The US and its allies are trying to turn the UN’s chemical arms watchdog into a political tool, but it remains an important platform via which Moscow can defend its interests, Alexander Shulgin, Russian envoy to the body, told RT.
The ambassador was speaking in the light of a statement made by Russia’s Permanent Representative to the UN, Vassily Nebenzia, on Thursday. Nebenzia had suggested that the country may well consider quitting the Organisation for the Prohibition of Chemical Weapons (OPCW) altogether, if “it completely loses credibility.”
The statement was made amid a row between Moscow and the West over the alleged poisoning of Russian opposition figure Alexey Navalny this August. Germany, the country where the activist underwent treatment, insisted it had discovered traces of the Soviet-designed nerve agent Novichok in his system. The OPCW later confirmed the finding, with Russia facing sanctions over its alleged involvement in the incident. Moscow has denied any involvement, adding that Berlin has failed to respond to all its offers to share data and cooperate in the investigation.
During his live appearance on RT, Ambassador Shulgin expanded on the state of Moscow’s relations with the watchdog, making it clear that Nebenzia’s words were a warning to Western partners.
As one of the first nations to sign and ratify the treaty signed at the Chemical Weapons Convention in 1997, Russia was one of the founders of the OPCW and, for years, had “exemplary” relations with the body, Shulgin reminded viewers.
However, relations have soured in recent times because of “the stubborn desire of the US and its allies to substitute international law with their own made-up rules whenever it suits them,” Shulgin said.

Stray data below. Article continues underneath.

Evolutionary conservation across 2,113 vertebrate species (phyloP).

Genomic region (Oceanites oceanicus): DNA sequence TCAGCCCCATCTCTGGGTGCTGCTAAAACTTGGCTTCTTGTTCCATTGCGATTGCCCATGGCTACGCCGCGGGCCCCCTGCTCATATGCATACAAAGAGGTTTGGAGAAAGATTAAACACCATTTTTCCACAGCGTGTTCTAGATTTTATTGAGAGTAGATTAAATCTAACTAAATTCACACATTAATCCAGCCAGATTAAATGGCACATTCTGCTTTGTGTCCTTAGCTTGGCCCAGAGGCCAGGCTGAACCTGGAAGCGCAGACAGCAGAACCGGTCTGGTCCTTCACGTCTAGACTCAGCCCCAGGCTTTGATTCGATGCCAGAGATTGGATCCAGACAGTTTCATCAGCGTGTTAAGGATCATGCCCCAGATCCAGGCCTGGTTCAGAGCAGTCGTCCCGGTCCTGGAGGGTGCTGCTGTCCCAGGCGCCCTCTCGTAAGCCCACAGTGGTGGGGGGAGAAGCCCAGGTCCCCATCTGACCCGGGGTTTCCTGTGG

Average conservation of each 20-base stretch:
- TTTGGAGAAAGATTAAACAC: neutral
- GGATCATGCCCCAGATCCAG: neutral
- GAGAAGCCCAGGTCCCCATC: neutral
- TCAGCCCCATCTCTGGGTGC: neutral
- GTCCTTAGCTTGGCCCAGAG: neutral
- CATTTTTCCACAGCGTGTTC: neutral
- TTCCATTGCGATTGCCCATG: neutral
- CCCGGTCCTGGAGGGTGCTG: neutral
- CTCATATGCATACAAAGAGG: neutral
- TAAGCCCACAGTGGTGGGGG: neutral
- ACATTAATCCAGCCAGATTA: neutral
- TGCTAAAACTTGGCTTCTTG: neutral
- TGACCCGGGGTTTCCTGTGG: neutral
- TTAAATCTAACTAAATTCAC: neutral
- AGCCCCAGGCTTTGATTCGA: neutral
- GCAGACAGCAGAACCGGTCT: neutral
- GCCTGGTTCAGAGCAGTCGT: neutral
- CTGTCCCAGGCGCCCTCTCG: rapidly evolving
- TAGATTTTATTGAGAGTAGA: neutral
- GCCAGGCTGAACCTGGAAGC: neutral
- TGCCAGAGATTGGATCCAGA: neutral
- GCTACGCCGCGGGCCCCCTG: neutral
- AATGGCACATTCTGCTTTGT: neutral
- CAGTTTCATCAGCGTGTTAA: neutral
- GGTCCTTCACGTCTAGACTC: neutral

It manifested itself in imposing the uncharacteristic prosecutor’s function of determining those responsible for the use of chemical weapons on the OPCW, violating the Chemical Weapons Convention, and harm being done to the prerogatives of the UN Security Council.
The West is trying to politicize the OPCW and “in fact, turn it into an obedient tool to realize their military and political agenda,” the envoy said.
However, although the relationship between Russia and the OPCW is currently going through what he described as “a hard period of challenges,” Shulgin insisted he would “steer clear of saying that we’ve reached some kind of a point of no return.”
“The OPCW tribune is important for us as a place where we can relay our stance, defend our interests, and share our views on the world’s affairs in a well-argued manner,” he said.
However, he described the situation that has arisen over Western reluctance to share data on Navalny’s alleged poisoning with Moscow as “unpleasant.”
“Our German partners loudly state that this affair is beyond bilateral German-Russian relations, but rather something multilateral that can only be considered and decided upon on the OPCW platform. At the same time, the Technical Secretariat [of the OPCW] sends us to German colleagues with our questions. It’s a kind of a vicious circle,” the envoy explained.
This “vicious circle” can be broken, he opined, but it would require “some goodwill” from the parties involved. “We have a lot of it and let’s hope that our colleagues will also develop enough common sense to cooperate with us as stated in the Chemical Weapons Convention,” Shulgin concluded.
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